Dealing with underperformance is tough. Here are some ways to make it easier on you, the individual, and the team.
One of the most difficult parts of becoming a manager is learning how to respond when a direct report is underperforming. It’s ultimately your responsibility to figure out how to address and resolve the problem for the person and the team.
Managing underperformance is a critical situation. Some managers might go years before having to face a serious situation of underperformance in their team. For me, I had to face the challenge early on in my management career, in my first role as an engineering manager. I knew at the time the experience would shape who I would become as a manager, but the fear of getting it wrong and hurting another person’s career weighed heavily on me. I cared for the person and I knew the experience would be tough on them.
Throughout the process, I learned three principles that helped me navigate this difficult situation, and similar situations since: being clear is kind; trust yourself; use your support network.
Let’s break these principles down.
1. Being clear is kind
Here’s one principle I wish I’d known earlier: ‘Clear is kind, unclear is unkind.’
This is a quote from Brené Brown’s Dare to Lead, and though it sounds simple, it contains a lot. When managing underperformance, being clear and candid about your expectations is essential for productive conversations.
I learned this the hard way by making the mistake of not being clear enough. To correct this, my report and I had to have many difficult conversations, time and again, to clarify what the expectations were, and how they translated across the goals we’d set in performance plans, and the feedback they’d received.
Being clear is hard, but it’s essential to ensure expectations are well understood by all, including yourself. Being unclear creates misalignment and hurt, and causes you and your report to spend more time focusing on the details of the process, rather than focusing on what you can do to help them, and actioning it.
2. Trust yourself
As a new manager, it’s easy to look for external data or validation that you’re taking the right steps and making the right decisions. When you know and care about the underperforming person, it’s natural to want to look for evidence that you’re doing the right thing.
However, looking for external validation shouldn’t take over the work of building a strong opinion of your own. This is your responsibility and duty as a people manager. Not trusting yourself can lead to lengthy, stressful situations where you’re constantly searching for more or ‘the right’ data. I’ve fallen into this trap before and it was a painful lesson to learn.
You can – and should – talk to other engineering managers for additional perspective and to ground your thinking, but ultimately you must own the process and any final decisions. Not trusting yourself can create a bad environment for all involved. And worse, it can lead to an underperforming person living in limbo.
Don’t let this happen. It’s dangerous and unfair on the person, of course, but it also negatively impacts the rest of the team. Someone else will have to pick up the slack for the underperforming person, and that comes at a cost. You might hope the problem will resolve itself on its own, but stalling risks doing serious hurt to the person and the team.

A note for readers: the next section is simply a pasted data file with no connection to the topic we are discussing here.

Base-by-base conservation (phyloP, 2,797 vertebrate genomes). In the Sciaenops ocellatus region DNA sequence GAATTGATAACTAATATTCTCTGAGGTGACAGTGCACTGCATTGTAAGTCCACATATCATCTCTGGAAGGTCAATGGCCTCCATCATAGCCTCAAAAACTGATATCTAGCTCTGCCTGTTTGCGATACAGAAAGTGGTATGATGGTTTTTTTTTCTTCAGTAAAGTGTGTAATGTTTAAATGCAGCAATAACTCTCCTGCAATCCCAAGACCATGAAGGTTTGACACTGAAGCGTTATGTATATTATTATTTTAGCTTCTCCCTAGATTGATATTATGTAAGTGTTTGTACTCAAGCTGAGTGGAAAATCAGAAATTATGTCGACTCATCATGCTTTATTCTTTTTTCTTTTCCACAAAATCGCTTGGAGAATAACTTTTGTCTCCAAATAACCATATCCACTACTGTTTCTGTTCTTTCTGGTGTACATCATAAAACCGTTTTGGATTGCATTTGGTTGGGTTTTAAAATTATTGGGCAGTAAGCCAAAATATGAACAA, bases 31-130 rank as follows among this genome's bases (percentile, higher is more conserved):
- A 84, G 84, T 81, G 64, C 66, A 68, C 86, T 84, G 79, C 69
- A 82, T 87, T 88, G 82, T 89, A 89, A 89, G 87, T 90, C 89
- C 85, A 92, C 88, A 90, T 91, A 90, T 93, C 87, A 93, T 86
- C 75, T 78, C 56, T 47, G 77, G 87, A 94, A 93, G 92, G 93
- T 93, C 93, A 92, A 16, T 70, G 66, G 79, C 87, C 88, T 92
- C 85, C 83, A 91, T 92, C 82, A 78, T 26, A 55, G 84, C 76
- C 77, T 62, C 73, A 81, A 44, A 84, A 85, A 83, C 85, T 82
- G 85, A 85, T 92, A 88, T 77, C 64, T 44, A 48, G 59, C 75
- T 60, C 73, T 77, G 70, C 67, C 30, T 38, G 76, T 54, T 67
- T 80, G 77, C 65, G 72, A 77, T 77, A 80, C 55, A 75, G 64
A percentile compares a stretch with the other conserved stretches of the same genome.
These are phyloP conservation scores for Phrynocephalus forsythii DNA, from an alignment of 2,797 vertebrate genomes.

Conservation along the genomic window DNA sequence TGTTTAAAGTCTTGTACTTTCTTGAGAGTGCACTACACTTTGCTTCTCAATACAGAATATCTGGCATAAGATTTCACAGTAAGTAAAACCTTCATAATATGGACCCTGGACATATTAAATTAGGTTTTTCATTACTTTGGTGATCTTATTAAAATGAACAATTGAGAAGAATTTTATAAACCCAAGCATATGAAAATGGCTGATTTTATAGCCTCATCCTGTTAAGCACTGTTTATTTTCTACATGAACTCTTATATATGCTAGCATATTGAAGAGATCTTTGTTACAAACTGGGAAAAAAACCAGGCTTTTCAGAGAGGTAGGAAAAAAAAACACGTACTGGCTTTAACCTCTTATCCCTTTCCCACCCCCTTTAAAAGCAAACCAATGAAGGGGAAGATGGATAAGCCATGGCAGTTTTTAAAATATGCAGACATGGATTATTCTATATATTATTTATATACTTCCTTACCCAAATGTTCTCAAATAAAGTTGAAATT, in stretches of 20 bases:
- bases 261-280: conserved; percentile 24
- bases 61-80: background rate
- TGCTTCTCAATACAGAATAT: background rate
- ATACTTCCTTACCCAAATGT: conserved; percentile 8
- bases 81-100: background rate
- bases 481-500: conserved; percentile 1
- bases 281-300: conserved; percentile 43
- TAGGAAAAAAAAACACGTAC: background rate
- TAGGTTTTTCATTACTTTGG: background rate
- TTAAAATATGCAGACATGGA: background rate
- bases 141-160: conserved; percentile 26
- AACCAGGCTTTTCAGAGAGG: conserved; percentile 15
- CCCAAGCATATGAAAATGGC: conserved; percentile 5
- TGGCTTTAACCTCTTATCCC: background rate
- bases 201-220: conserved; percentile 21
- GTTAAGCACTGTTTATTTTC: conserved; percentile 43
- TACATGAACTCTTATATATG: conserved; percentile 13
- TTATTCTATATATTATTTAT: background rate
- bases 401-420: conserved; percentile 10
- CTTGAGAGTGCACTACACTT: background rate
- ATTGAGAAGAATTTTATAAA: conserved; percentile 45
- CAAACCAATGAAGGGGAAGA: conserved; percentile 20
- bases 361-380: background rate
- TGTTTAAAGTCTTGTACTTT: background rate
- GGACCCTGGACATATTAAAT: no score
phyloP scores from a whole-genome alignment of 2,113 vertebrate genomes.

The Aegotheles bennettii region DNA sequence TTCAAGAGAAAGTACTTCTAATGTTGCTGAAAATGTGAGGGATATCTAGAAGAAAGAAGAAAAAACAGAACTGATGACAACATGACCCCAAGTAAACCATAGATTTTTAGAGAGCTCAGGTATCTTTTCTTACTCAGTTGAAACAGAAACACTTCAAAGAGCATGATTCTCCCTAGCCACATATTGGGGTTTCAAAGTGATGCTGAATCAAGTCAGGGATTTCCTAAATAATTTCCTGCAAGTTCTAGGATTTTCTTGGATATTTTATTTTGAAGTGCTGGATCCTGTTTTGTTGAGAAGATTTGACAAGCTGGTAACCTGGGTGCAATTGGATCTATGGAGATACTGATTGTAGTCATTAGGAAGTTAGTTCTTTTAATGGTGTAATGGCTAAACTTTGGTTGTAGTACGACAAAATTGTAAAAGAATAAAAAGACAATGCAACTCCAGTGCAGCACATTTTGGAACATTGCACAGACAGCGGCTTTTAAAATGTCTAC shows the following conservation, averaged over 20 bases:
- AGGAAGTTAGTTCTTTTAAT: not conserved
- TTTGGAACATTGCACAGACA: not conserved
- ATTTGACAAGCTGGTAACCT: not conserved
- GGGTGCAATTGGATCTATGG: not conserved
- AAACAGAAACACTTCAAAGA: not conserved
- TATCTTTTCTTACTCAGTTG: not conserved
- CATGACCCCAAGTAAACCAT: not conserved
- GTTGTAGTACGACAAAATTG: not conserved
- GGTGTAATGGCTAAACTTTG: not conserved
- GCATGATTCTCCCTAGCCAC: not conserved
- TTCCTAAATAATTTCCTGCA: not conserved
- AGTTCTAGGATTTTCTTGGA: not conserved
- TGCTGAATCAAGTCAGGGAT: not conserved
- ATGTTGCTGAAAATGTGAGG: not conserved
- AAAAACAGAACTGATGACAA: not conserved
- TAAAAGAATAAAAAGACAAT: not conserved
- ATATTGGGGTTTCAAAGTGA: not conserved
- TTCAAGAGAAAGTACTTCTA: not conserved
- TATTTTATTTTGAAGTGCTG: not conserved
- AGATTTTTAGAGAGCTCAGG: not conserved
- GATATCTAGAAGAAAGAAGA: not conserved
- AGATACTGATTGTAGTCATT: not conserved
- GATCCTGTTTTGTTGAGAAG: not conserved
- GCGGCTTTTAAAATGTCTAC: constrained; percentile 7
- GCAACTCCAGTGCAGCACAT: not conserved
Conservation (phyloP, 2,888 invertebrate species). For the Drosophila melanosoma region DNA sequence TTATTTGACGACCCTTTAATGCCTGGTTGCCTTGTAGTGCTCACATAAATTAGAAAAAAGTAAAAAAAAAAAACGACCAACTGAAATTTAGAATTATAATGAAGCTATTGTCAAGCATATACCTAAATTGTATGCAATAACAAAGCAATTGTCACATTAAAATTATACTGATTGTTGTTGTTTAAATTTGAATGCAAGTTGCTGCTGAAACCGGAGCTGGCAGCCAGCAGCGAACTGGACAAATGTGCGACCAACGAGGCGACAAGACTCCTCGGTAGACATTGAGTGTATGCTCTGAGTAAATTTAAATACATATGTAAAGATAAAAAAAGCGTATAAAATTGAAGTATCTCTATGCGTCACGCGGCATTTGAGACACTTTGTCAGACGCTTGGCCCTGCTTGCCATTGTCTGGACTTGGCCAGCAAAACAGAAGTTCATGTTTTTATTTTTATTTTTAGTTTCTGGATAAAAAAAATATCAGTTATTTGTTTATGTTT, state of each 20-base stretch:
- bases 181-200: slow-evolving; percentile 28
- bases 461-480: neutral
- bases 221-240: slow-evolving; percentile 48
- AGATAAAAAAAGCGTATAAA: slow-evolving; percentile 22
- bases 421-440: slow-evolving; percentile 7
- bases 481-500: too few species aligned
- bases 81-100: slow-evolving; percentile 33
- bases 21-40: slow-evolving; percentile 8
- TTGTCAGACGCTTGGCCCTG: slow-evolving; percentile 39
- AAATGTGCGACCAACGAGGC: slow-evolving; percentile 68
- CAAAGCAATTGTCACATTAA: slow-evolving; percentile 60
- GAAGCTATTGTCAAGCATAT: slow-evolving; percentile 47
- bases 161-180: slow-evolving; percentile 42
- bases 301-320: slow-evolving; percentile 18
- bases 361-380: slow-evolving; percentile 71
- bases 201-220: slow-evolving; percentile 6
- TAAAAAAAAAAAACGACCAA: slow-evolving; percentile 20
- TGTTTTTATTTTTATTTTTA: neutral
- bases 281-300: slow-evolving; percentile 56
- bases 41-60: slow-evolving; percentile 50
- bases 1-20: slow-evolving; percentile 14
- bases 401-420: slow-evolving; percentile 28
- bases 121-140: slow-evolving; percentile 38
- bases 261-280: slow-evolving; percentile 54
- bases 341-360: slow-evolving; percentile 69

3. Use your support network
Managing underperformance can be mentally difficult for managers, as well as the person themselves. Things can get particularly hard in serious cases when you’re facing performance plans, or parting ways.
As a manager, it’s important to find a community or support network that you can talk to. You’re carrying an emotional burden and you need a healthy outlet for it. You can’t support the underperforming person if you yourself aren’t feeling supported, and in a healthy mindset.
Having a support network in your organization is fantastic because you can freely and confidentially share without needing to translate industry terminology. For me, I connected with another people manager in my company who had been through the same experience before. To be able to share my anxiety and worries with another person who could empathize was invaluable.
If there isn’t another person with these experiences to talk to in your company, you can look externally. For example, you can find other people managers (including me) to talk to in LeadDev’s own Slack channel. Being an engineering manager can be isolating, as your team is made up of reports rather than peers. You must be more intentional in building your peer group and a network that you can rely on. They can help you stay healthy in these stressful situations.
There’s no denying that dealing with underperformance is tough, whether you’re a first-time manager or a seasoned EM. Great managers care deeply for their reports, and want them to succeed. They know the challenges in their lives, their plans, and their goals. All of this can weigh on you to ‘get it right’ for everyone. But the right outcome is rarely the easiest one.
Having tough, honest conversations is never easy, but the more you practice, the better you’ll become at avoiding the common pitfalls and learning from them. The principles I’ve shared here helped me learn from the experience, and I hope they’ll help you too.